Old Pueblo 50 Mile / Mesquite Canyon 50K
Part I – The Fail
“It’s OK babe, you need to break a glow stick before it can shine.” She so lovingly and cheesily explained to me. My wife Ronika, that is. She couldn’t have timed her remark any better as I sulked on the couch, spirit broken, attempting to mend myself with the sweet nectar of Stone IPA. It was the evening after the OP 50 Mile Endurance Run this year.
This was the race I had been training for. It was my race. I had built up a crush-all attitude for this race since last year when myself, and five others, were disqualified from the run after missing a two-mile section of the course amidst one of the worst storms the area had seen in years, on an unmarked course. The DQ (disqualification) was OK with me. It was appropriate. What I found unsettling was Ronika at the finish line, overhearing murmurs of her soon-to-be husband as a cheater. That set a fire in me. But hey, looking back on it, I couldn’t be more grateful.
Soon after last years OP catastrophe I started hitting the trails hard. I was going to come back the next year and blow it up. I let my wife know I was going to be spending additional time running and I would need her support and flexibility. She more than accommodated this. I befriended the areas best ultra-runner and started running with him. He welcomed the company. With the aid family and friends, old and new, I elevated my game.
I showed up at the Colossal/Vail 50 mile race 8 months later as a different runner and smoked it. I ran the second half faster than the first. I was on track for OP and it affirmed that the training had paid off. The San Tan Scramble 50K offered another affirmation that I was now able to hang with the big kids. My confidence was high and a 2-win streak allowed me to head into this years’ OP-50 with some leverage. I wanted to extinguish those flames still burning from last year with a demonstration of an entire years hard work and training.
It was another early start the morning of the race. I picked Catlow Shipek up at 4AM and we proceeded down to Sonoita, AZ. Similar to our last race together, we briefly chatted about our goals and forecast for the race. It was pretty clear on my end in case you missed it – I came to get down. Catlow was unsure how his day would go. He was only three weeks off the epic Black Canyon 100K, which he impressively placed 4th in. In my mind, he was a wild card – he could go big or ease up, I’d have to wait to see.
The pre-race banter amongst friends and trail acquaintances is always a pleasant scene. It was a nice morning, not as cold as it has been in the past at 5:30AM in Kentucky Camp – an old mining camp on national forest land. I caught up with all the ballas that were running the race. A plethora of local talent would be out running 50 miles today, as this race is a Southern Arizona staple amongst ultra-runners.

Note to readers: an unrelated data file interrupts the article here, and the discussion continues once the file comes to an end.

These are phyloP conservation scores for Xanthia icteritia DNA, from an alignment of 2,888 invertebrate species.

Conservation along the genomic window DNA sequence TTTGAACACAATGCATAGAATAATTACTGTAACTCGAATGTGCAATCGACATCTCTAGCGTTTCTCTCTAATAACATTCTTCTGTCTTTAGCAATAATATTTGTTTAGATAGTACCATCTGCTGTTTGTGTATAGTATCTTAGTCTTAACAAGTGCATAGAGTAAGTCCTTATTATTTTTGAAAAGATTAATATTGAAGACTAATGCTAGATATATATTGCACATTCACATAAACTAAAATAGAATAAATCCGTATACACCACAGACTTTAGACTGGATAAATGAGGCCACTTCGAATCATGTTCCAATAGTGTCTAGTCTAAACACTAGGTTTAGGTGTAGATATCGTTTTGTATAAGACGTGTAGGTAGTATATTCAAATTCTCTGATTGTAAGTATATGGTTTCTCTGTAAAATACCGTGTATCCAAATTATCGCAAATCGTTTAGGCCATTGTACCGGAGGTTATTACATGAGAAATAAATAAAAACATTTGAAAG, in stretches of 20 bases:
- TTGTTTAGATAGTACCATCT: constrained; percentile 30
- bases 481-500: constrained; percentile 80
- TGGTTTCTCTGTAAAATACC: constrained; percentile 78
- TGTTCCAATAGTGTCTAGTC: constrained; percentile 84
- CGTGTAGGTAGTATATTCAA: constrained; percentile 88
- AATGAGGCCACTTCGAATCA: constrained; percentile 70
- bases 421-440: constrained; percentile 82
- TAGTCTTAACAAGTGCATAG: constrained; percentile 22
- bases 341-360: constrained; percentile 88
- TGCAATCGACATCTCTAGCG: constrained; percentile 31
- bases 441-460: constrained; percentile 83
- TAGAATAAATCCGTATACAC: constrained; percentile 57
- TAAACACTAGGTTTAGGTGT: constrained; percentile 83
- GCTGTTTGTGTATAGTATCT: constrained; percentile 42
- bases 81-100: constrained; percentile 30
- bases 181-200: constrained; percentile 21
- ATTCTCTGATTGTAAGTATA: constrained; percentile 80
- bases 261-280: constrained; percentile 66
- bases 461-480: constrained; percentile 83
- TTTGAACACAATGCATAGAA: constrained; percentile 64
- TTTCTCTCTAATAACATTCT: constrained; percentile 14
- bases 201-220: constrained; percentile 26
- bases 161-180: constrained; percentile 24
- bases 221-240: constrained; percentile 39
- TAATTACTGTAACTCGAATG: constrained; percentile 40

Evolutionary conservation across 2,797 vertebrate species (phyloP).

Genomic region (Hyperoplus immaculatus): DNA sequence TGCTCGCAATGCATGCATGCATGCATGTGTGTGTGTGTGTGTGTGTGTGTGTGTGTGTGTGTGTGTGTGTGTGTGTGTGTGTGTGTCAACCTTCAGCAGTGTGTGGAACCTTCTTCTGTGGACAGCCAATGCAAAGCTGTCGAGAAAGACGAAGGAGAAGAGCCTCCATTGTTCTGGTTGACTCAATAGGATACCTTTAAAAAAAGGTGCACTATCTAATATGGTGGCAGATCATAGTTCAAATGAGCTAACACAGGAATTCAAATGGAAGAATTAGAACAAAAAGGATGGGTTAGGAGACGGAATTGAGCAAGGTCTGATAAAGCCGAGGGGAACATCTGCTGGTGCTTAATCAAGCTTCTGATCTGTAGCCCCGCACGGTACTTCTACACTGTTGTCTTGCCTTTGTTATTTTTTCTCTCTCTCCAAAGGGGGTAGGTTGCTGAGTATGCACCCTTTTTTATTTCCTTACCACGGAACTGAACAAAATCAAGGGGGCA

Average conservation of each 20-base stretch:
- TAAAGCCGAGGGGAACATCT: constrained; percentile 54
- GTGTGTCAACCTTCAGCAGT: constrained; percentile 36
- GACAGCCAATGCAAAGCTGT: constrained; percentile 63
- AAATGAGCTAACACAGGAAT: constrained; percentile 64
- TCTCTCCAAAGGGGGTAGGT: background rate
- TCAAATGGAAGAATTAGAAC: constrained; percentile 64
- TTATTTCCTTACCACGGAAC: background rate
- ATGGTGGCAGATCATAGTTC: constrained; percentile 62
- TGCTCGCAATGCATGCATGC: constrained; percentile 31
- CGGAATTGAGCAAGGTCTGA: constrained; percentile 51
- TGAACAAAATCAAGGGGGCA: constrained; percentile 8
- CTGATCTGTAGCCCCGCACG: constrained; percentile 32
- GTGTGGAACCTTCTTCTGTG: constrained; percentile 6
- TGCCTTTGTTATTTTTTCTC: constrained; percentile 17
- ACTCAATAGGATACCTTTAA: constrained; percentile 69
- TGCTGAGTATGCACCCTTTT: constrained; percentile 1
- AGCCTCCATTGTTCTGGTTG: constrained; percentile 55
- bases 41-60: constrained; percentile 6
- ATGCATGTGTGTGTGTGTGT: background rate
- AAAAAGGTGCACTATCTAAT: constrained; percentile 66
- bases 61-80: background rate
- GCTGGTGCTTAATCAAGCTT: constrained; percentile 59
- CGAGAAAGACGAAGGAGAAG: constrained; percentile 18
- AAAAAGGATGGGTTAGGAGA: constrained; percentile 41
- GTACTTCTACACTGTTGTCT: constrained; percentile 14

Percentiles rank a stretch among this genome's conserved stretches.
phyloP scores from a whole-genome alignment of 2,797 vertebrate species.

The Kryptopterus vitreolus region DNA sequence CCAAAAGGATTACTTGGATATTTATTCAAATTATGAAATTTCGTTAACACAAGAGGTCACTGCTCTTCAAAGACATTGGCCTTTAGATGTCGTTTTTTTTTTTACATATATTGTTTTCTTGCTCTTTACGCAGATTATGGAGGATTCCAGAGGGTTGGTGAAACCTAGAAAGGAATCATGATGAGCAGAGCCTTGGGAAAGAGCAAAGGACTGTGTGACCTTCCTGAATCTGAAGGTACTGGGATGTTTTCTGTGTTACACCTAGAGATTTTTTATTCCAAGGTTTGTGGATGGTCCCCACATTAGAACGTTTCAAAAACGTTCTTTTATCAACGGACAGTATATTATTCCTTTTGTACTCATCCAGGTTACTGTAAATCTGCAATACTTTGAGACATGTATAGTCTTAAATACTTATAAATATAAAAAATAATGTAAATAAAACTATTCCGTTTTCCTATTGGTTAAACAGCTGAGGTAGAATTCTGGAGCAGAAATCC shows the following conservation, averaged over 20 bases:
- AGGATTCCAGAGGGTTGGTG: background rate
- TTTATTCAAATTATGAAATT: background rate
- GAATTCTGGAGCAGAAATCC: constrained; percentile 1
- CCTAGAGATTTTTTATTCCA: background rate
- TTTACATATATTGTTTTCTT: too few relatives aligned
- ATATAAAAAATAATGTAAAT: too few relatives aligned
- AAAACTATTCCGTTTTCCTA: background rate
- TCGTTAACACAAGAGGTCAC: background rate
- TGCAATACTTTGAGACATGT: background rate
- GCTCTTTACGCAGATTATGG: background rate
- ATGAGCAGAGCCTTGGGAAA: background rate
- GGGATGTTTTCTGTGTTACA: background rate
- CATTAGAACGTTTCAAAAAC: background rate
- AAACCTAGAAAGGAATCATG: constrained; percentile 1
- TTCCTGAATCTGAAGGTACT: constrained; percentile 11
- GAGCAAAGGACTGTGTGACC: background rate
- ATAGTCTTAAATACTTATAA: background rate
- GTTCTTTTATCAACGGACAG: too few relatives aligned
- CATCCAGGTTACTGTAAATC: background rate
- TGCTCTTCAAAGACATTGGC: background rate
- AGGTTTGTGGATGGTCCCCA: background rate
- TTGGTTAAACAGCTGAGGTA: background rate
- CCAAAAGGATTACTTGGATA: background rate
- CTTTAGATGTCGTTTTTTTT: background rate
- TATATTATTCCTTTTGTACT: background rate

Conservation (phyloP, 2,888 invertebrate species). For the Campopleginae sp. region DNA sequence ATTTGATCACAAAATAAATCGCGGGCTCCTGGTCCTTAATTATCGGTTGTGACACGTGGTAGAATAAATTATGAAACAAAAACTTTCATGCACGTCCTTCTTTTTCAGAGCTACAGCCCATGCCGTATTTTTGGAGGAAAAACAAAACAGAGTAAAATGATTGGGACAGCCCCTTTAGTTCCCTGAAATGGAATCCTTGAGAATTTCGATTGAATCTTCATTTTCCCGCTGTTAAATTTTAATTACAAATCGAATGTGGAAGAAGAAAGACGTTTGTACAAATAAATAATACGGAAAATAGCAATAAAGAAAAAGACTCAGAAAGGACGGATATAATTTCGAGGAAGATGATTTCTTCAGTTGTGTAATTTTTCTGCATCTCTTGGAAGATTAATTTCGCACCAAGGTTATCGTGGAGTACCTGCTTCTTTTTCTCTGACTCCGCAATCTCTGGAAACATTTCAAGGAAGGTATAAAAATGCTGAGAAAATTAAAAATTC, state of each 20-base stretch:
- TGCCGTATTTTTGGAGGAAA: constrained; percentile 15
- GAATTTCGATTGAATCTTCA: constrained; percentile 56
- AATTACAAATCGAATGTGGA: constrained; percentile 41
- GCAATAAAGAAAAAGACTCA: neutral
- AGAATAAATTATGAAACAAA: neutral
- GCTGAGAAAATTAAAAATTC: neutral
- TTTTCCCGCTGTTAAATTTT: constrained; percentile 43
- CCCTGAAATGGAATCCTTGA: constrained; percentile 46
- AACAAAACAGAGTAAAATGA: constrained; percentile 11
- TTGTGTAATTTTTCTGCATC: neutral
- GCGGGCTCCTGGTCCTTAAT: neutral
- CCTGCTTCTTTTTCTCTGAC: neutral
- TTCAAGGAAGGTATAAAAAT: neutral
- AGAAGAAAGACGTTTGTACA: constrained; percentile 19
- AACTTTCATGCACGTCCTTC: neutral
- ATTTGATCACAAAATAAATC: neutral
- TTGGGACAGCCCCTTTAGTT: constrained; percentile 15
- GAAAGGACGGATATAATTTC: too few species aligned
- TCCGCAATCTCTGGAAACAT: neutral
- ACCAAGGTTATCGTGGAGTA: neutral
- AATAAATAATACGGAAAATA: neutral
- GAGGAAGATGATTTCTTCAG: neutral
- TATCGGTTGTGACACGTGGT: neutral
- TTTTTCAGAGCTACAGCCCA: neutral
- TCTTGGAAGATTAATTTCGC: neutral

Everyone lined up and at 6 o’clock a strange alarm rang. We all stood there. Was that a fire alarm? “That was go!” shouted the race director and the befuddled motley crew headed out of the gates.
I felt good. I had a somewhat off week health-wise going into this. It felt as if a cold was coming on and I combated the warnings with airbornes, emergency-C and steam room sessions. I dealt with it. Now we are 3 miles out from the start and my body feels clean, healthy, and strong. I chatted with the front pack a bit. It was the first time I met or ran with Nate Polaske, an excellent local runner and a very nice dude I came to find, who runs on the Aravaipa Running team. He was looking strong and confident as he offered compliments on my blog. (Thanks by the way) I wondered how these 50 miles would be for him. Some healthy competition up in here, I thought to myself!
It wasn’t long before Catlow and I had separated from the front of the pack and powered ahead. 15 miles deep I started to notice a couple things that were going on. One, Catlow was running hard. He was not going to take it easy this race. Two, I was running with him, and we were running fast. Catlow seemed calm, collected, and at ease with the hard pace we were at. While I tricked myself into maintaining a similar temperament, in the back of my mind was a whisper of uncertainty asking if this was a smart move to hang with him.
20 miles deep and we hit a strong headwind. We attempt to try drafting off each other, taking turns every half mile or so. I had never done this technique before, taking a page from the cyclist handbook. I couldn’t tell if it was making a difference, so the strategy dissipated as I focused more on my breath and cadence. The wind slowed us a bit but looking down at my Garmin around mile 24, about halfway through the race, I knew we were on pace for a killer time.